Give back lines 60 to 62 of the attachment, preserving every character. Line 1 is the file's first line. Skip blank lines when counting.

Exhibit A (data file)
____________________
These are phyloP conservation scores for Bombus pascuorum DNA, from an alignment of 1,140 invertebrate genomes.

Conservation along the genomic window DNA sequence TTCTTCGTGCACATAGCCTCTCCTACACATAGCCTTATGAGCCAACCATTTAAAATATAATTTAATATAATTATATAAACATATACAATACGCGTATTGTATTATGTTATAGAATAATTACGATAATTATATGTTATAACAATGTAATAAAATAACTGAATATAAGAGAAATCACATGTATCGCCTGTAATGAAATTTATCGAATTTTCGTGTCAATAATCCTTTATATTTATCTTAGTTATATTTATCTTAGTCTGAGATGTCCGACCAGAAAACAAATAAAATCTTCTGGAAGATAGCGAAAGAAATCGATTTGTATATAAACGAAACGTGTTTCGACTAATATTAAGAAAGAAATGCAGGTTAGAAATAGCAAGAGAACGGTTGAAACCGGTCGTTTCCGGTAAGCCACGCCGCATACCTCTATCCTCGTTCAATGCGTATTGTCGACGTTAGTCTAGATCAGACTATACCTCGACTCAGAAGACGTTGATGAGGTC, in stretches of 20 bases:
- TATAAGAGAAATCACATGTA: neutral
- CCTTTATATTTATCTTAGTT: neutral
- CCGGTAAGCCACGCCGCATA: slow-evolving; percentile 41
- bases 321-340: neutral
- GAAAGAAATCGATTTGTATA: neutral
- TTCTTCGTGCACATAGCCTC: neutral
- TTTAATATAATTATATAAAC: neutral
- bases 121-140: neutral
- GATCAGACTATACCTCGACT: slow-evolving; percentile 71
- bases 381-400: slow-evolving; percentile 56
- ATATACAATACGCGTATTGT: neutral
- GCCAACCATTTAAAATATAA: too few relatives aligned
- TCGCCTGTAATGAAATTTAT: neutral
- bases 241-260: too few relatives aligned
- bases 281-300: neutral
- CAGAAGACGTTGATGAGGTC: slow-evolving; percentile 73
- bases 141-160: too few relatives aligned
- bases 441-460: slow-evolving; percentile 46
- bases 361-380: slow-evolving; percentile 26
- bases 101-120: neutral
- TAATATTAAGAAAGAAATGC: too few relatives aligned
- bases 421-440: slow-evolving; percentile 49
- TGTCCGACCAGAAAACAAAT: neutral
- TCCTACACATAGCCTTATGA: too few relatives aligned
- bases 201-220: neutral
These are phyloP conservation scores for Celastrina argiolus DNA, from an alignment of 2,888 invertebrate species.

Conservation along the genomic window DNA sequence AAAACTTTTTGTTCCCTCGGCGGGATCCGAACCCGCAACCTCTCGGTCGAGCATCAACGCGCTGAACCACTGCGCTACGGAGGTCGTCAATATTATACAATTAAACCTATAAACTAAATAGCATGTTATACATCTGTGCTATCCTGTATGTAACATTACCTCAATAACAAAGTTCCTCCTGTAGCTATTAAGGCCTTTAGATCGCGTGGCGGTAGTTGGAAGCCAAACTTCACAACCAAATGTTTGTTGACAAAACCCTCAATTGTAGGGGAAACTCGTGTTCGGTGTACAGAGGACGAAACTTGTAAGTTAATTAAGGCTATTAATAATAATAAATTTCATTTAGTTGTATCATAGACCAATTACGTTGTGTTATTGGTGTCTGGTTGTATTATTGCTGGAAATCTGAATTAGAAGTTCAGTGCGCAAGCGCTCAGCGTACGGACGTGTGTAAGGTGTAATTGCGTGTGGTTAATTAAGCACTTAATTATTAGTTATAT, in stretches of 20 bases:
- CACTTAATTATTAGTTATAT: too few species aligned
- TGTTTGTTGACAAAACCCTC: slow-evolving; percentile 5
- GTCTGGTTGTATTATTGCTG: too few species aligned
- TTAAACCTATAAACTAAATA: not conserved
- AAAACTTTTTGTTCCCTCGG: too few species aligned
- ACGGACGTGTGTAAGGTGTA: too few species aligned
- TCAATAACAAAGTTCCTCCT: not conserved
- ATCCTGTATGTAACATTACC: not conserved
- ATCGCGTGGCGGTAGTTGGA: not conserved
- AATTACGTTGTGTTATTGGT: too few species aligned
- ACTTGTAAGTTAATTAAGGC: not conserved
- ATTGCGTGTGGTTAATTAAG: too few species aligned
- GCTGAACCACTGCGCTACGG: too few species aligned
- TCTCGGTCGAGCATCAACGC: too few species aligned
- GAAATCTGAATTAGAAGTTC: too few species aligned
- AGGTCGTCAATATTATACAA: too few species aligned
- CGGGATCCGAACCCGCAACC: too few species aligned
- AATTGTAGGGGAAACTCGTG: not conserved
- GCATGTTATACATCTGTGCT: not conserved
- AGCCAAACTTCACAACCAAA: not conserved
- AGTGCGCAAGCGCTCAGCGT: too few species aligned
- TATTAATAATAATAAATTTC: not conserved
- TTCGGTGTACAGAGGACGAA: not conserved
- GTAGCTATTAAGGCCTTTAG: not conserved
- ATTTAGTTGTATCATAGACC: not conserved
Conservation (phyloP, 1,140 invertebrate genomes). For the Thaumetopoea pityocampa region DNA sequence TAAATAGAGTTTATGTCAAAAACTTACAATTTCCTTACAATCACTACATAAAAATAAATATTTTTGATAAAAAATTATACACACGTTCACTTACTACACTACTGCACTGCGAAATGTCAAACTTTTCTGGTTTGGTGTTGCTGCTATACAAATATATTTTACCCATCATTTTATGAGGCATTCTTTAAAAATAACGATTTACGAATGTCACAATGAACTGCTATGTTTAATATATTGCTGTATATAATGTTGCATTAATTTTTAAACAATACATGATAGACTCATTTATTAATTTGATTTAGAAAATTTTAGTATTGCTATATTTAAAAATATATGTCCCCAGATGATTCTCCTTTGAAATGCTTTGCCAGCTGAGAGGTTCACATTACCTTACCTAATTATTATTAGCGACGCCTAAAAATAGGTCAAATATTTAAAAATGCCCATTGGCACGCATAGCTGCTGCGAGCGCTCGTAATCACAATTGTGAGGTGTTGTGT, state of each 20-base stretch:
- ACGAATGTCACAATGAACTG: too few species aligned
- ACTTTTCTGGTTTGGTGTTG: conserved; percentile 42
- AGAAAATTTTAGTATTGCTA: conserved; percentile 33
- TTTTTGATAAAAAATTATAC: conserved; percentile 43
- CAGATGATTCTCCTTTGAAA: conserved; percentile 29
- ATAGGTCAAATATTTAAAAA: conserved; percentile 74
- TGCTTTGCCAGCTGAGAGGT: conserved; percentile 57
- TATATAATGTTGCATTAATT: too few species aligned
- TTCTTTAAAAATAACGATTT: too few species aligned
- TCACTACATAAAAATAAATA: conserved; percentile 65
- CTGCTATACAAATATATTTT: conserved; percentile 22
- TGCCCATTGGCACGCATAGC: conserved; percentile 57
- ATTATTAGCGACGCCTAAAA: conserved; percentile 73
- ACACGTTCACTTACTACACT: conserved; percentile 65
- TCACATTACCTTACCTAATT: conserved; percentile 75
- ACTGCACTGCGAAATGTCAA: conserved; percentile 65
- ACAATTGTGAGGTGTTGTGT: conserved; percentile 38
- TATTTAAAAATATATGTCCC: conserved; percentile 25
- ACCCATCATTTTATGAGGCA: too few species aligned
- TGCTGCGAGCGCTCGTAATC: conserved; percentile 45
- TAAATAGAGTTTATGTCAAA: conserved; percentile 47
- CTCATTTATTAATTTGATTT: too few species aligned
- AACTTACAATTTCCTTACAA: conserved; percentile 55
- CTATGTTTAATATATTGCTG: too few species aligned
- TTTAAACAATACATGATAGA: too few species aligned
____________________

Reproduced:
- CAGATGATTCTCCTTTGAAA: conserved; percentile 29
- ATAGGTCAAATATTTAAAAA: conserved; percentile 74
- TGCTTTGCCAGCTGAGAGGT: conserved; percentile 57